STEP Open the Excel workbook OptimalChoice.xls, read the Intro sheet, and then go to the OptimalChoice sheet to see how the numerical approach can be used to solve the problem we worked on above.
Figure 3.2 reproduces the display you see when you first arrive at the OptimalChoice sheet.
Notice how the sheet is organized according to the three components of the optimization problem: goal, endogenous, and exogenous variables. The constraint cell displays how much of the consumer’s budget remains available for buying goods. The consumer in Figure 3.2 is not using all of the income available so we know satisfaction cannot be maximized at the point 20,10.
STEP Let’s have the consumer buy \(x_2\) with the remaining $30. At $3/unit, 10 additional units of \(x_2\) can be purchased. Enter 20 in the \(x_2\) cell (B13) and hit the Enter key. The chart refreshes to display the point 20,20, which is on the budget constraint, and draws three new indifference curves.
Although 20,20 does exhaust the available income, it is not the optimal solution. While you know the answer is 25,\(16 \frac{2}{3}\), there is another way to tell that the consumer can do better.
STEP Look carefully at the display below the chart. It reveals the MRS does not equal the price ratio. This immediately tells us that something is amiss here.
MRS \(> p_1/ p_2\) tells us that the slope of the indifference curve at that point is greater than the slope of the budget constraint. The consumer cannot change the slope of the budget constraint, but the MRS can be altered by choosing a different the combination of goods. This consumer needs to lower the MRS (in absolute value) to make the two equal. This can be done by moving down the budget constraint.
If the consumer buys 10 more of good 1 (so 30 units of \(x_1\) total), consumption of \(x_2\) must fall by \(6 \frac{2}{3}\) units to \(13 \frac{1}{3}\).
STEP Enter 30 in cell B12 and the formula \(=13 + 1/3\) in B13. Now you are on the other side of the optimal solution. The MRS is less than the price ratio.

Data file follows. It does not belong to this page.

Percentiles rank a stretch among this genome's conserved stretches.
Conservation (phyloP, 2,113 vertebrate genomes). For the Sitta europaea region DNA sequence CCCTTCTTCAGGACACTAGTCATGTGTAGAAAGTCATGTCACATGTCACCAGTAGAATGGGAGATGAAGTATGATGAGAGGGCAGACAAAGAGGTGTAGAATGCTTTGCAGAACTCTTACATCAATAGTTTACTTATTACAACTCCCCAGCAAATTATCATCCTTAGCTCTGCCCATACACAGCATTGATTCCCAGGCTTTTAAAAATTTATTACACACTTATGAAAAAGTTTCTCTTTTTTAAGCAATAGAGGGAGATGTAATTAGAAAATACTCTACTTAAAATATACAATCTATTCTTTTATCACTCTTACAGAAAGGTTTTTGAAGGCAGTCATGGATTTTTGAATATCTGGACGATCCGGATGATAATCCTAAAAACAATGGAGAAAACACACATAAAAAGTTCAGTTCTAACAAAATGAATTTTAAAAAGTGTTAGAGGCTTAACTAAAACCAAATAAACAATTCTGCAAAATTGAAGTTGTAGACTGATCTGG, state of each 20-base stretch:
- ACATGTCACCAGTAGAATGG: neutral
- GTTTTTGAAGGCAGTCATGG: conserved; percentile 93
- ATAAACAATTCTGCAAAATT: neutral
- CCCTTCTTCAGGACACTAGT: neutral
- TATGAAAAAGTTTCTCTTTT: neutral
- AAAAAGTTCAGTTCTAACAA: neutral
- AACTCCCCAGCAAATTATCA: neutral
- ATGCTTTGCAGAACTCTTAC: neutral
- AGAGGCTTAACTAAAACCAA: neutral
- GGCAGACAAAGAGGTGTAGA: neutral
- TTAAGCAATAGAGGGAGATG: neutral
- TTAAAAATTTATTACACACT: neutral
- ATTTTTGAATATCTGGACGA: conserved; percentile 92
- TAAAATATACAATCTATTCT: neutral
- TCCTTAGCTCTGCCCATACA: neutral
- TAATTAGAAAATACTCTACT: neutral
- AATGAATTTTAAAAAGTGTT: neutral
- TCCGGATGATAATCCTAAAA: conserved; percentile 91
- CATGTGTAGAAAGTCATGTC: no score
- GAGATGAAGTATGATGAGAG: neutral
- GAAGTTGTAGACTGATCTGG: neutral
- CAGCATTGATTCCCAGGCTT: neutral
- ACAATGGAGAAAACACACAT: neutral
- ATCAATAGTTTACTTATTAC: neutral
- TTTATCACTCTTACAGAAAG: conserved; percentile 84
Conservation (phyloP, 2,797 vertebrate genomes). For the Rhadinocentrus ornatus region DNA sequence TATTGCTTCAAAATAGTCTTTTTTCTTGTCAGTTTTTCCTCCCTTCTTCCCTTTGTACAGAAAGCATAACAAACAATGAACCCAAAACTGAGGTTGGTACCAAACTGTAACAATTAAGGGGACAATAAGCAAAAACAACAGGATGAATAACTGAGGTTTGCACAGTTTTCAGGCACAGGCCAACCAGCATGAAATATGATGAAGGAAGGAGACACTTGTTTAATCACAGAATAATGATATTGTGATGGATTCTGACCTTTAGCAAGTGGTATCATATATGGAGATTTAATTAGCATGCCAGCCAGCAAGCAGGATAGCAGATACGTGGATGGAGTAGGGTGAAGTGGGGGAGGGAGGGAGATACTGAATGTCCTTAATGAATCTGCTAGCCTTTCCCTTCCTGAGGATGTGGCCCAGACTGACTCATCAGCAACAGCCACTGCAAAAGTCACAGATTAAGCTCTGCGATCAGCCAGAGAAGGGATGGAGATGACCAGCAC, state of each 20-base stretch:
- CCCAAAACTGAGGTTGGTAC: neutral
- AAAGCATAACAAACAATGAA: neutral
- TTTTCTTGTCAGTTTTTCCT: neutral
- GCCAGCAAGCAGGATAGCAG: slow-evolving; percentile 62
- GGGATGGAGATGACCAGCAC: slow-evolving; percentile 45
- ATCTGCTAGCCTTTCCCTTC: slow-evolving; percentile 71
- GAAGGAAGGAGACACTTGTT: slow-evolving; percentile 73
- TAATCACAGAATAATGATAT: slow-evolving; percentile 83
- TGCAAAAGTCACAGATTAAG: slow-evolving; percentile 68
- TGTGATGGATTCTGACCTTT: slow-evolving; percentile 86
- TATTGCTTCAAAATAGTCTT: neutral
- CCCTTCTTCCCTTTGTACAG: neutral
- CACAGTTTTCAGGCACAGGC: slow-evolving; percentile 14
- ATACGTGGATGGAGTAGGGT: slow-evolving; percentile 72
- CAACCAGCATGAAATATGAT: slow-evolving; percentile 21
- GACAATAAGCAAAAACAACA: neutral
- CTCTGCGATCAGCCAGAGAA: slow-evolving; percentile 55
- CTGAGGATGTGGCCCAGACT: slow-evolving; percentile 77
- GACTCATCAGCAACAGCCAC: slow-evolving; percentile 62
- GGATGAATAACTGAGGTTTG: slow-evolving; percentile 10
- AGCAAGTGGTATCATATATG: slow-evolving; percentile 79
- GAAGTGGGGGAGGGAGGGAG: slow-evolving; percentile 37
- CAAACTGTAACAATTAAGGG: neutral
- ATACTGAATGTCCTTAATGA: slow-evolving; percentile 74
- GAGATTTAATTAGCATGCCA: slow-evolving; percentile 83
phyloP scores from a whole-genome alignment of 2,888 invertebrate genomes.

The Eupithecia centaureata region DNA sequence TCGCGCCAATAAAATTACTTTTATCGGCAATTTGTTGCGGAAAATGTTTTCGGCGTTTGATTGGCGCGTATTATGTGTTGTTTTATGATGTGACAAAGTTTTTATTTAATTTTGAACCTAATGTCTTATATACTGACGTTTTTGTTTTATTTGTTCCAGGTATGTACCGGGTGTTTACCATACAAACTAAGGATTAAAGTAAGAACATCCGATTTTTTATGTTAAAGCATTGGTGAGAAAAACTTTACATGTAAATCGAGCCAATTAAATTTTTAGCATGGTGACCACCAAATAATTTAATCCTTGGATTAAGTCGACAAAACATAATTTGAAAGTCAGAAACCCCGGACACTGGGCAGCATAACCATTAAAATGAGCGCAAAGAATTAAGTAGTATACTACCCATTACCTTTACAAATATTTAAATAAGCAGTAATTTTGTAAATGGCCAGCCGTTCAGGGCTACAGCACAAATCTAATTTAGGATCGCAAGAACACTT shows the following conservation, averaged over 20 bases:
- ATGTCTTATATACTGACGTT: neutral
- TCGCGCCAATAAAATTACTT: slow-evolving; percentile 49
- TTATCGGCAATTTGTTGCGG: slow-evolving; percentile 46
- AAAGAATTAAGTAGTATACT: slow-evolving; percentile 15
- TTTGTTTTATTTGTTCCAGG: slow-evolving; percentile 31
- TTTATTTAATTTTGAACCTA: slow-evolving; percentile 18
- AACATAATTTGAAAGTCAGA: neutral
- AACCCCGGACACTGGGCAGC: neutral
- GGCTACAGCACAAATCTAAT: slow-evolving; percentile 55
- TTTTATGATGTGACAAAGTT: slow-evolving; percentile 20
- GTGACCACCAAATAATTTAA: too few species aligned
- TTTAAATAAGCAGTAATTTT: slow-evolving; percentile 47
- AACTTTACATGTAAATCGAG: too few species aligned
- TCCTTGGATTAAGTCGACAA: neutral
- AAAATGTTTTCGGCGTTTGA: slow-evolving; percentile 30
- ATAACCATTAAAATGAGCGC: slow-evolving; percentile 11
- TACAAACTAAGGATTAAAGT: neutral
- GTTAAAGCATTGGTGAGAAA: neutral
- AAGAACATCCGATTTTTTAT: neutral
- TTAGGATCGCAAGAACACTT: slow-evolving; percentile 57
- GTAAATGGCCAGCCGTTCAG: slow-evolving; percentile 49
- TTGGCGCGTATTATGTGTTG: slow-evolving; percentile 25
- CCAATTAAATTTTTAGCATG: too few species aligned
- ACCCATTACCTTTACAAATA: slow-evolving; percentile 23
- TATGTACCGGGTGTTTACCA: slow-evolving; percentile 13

You could, of course, continue adjusting the cells manually, but there is a faster way.
STEP Click the Data tab in Excel’s Ribbon (on the top of the screen) and click Solver (grouped under the Analyze tab) or execute Tools: Solver in older versions of Excel to bring up the Solver Parameters dialog box (displayed in Figure 3.3).
If you do not have Solver available as a choice, bring up the Addin Manager dialog box and make sure that Solver is listed and checked. If Solver is not listed, you must install it. Solver is included in a standard installation of Excel. For help, try support.office.com or www.solver.com.
Note how Excel’s Solver includes information on the objective function (the target cell), the choice variables (the changing cells), and the budget constraint. These have all been filled in for you, but you will learn how to do this yourself in future work.
STEP Since all of the information has been entered into the Solver Parameters dialog box, simply click the Solve button at the bottom of the dialog box.
Excel’s Solver works by trying different combinations of \(x_1\) and \(x_2\) and evaluating the improvement in the target cell, while trying to stay within the constraint. When it cannot improve very much more, it figures it has found the answer and displays a message as shown in Figure 3.4.
Although Solver gets the right answer in this problem, we will see in future applications that Solver is not perfect and does not deserve blind trust.
STEP Click the Sensitivity option under Reports and click OK; Excel puts the Solver solution into cells B12 and B13. It also inserts a new sheet into the workbook with the Sensitivity Report.
STEP Click on cells B12 and B13. Notice that Excel did not get exactly 25 and \(16 \frac{2}{3}\). It got extremely close and you can certainly interpret the result as confirming the analytical solution, but Solver’s output requires interpretation and critical thinking by the user. We will focus on the issue of the exactly correct answer later.
STEP Proceed to the Sensitivity Report sheet (inserted by Solver) to confirm that this numerical method gives substantially the same absolute value for the Lagrangean multiplier that we found via the Lagrangean method (\(8 \frac{1}{3}\)). We postpone explanation of this because utility’s ordinal scale makes interpretation of the Lagrangean multiplier pointless. For now, we simply note that Solver can report optimal lambda and its results agreed with the Lagrangean method.
You might notice that Excel reports a Lagrangean multiplier value of 8.33 (with a few more trailing 3s) yet our analytical work did not produce a negative number. It turns out that we ignore the sign of \(\lambda^{*}\). If we set up the Lagrangean as the objective function minus (instead of plus) lambda times the constraint or rewrite the constraint as \(0 = 2x_1 + 3x_2  100\) (instead of \(0 = 100  2x_1  3x_2\)), we would get a negative value for \(\lambda^{*}\) in our analytical work. The way we write the constraint or whether we add or subtract the constraint is arbitrary, so we ignore the sign of \(\lambda^{*}\).